• International Corporate Tax PlanningStephen Edge
    • Inward investment, mergers and de-merging, takeovers – all have tax consequences and offer opportunities for tax planning. Structured finance is often tax-driven – e.g. two jurisdictions each giving tax relief on the same asset. Asset finance generates many tax problems. Much professional time is devoted to disputes with tax authorities and settling them. It is the duty of a professional adviser to minimise the tax his client pays, but he will not encourage his corporate client to spend shareholders’ money on egregious schemes. The UK did not, in the end, adopt a GAAR: the Inland Revenue were not prepared to give up the specific anti-avoidance provisions, and could not find personnel with the ability to operate a clearance system. A company can acquire an unsavoury general reputation if it tries to take advantage of every available fashionable tax avoiding scheme. Typically, a UK multinational will want to take advantage of available tax credit. A French multinational may be content to pay 30% in the United Kingdom, while taking a deduction in France for its borrowing costs. The US has provided a kind of tax amnesty to encourage multinationals to bring money from abroad. On a merger, the adviser needs to identify what the client wants to achieve, what losses can be utilised, where the intellectual property is best located, where the gearing is beat done, and so on. Relocating these can have transfer-pricing implications. Advance pricing agreements are now more frequently used – in particular, to agree an allocation of profit between jurisdictions. Businesses like certainty. The United States will often look on a transaction differently from the United Kingdom: this can offer a tax advantage in one jurisdiction or the other. The influence of the European Court is not beneficial to the coherence of Europe’s tax systems.

  • Tax Aspects of Non-Tax TreatiesStephen Gray in conversation with Bruce Zagaris
    • New opportunities and new pitfalls are to be found in treaties not generally known to tax practitioners. A bilateral investment treaty deals with a wide range of investments; its anti-treaty shopping provisions are relatively unsophisticated. It provides for the host country to give national treatment and most-favoured nation treatment to the foreign investor. That is, it must give the same treatment to the treaty investor as it gives to nationals and third country persons in like circumstances. In a recent case, a US oil company, denied a VAT treatment in Ecuador which is afforded to a domestic company, succeeded in an arbitration under UN auspices. The investor in such a case does not need the assistance of the government of its own jurisdiction in order to pursue its claim. Many BITs are made between countries which do not have a tax treaty.There are treaties other than BITs – e.g. free trade agreements. But note that the WTO agreements require sponsorship of the claimant’s state. Other types of pro-taxpayer treaties are international human rights and related agreements.Agreements effecting criminal assistance are on the whole less favourable to taxpayers. The earlier Mutual Legal Assistance Treaties did not cover tax; the newer ones do, and dual criminality is not a requirement. The United States has many ways of compelling disclosure of information in trans-national tax cases.Tax offences were formerly excluded from agreements on extradition. The modern approach is quite the opposite. But dual criminality is still required; this may be overridden in a proposed treaty between the European Union and the United States, now awaiting ratification by the United States and individual EU members. In practice, the United States tends to seek extradition only of US citizens, but this may theoretically be extended to others who have assisted a US citizen to evade tax. So far the number of cases has been very limited, but these powers have been exercised without much regard to legal niceties. The principle of “speciality” provides that an individual can only be charged with the offence for which he has been extradited.The ITPA could make it its business to make representations to governments in the framing of treaties of these kinds or at least monitor such developments.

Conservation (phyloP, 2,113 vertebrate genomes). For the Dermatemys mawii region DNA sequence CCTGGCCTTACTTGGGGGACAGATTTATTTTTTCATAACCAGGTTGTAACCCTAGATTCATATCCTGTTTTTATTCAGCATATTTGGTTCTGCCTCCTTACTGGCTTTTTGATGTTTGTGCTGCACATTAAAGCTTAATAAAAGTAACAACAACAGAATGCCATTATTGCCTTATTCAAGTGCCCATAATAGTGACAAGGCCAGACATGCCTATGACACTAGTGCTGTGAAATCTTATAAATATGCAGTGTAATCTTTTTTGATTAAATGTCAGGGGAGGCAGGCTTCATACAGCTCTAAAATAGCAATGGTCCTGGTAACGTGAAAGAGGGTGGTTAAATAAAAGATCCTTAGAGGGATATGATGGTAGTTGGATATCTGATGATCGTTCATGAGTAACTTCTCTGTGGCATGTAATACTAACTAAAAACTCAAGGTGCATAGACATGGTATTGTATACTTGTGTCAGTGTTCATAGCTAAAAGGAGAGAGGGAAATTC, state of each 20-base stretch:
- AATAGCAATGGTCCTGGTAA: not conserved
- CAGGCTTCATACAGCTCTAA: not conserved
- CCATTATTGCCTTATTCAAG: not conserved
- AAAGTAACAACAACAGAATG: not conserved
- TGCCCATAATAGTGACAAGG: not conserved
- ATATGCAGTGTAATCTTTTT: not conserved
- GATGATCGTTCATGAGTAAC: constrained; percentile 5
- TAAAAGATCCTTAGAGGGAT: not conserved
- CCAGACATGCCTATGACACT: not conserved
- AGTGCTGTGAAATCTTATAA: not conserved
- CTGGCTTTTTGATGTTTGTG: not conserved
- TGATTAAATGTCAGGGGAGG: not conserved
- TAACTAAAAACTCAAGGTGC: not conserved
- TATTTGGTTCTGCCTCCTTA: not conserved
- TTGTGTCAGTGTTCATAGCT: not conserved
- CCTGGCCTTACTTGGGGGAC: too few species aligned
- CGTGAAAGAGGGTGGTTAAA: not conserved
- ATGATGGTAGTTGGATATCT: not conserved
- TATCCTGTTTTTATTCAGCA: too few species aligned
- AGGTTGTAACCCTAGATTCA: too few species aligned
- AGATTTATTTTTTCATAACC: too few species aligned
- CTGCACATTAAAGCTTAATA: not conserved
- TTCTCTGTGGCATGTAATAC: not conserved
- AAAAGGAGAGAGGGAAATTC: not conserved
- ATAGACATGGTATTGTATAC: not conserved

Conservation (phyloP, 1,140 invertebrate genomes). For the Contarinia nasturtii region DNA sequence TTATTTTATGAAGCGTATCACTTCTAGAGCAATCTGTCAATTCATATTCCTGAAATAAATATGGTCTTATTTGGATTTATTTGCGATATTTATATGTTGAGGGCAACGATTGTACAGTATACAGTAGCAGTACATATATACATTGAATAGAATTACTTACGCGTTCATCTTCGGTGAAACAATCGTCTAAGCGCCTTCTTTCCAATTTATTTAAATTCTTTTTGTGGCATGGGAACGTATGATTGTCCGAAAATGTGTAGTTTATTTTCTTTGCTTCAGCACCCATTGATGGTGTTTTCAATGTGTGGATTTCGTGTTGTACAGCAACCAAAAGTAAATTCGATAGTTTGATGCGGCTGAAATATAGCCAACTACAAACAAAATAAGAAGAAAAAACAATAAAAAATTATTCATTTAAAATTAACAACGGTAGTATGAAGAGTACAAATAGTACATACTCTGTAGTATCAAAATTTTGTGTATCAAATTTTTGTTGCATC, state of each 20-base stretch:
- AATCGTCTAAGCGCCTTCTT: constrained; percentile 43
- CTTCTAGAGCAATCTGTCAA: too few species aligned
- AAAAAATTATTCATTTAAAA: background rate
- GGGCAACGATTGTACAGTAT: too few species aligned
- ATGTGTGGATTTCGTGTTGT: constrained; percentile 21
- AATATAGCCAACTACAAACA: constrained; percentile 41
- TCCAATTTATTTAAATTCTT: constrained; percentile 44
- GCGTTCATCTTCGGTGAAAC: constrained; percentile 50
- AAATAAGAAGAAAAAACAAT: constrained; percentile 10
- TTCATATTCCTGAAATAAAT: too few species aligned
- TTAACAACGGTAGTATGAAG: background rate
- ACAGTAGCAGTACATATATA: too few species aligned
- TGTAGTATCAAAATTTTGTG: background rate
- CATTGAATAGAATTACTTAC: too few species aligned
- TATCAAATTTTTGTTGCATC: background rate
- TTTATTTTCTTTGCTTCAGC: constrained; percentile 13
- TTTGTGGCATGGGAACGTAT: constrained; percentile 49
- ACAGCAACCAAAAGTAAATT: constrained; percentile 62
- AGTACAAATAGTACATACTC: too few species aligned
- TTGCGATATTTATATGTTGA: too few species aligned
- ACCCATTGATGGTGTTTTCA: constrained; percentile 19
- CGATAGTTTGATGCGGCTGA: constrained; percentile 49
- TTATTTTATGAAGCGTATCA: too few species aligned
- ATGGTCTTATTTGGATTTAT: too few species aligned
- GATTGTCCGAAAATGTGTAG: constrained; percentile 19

• Tax Problems of the Second HomeNigel Goodeve-Docker and Panel (James Howes and Jorge de Abreu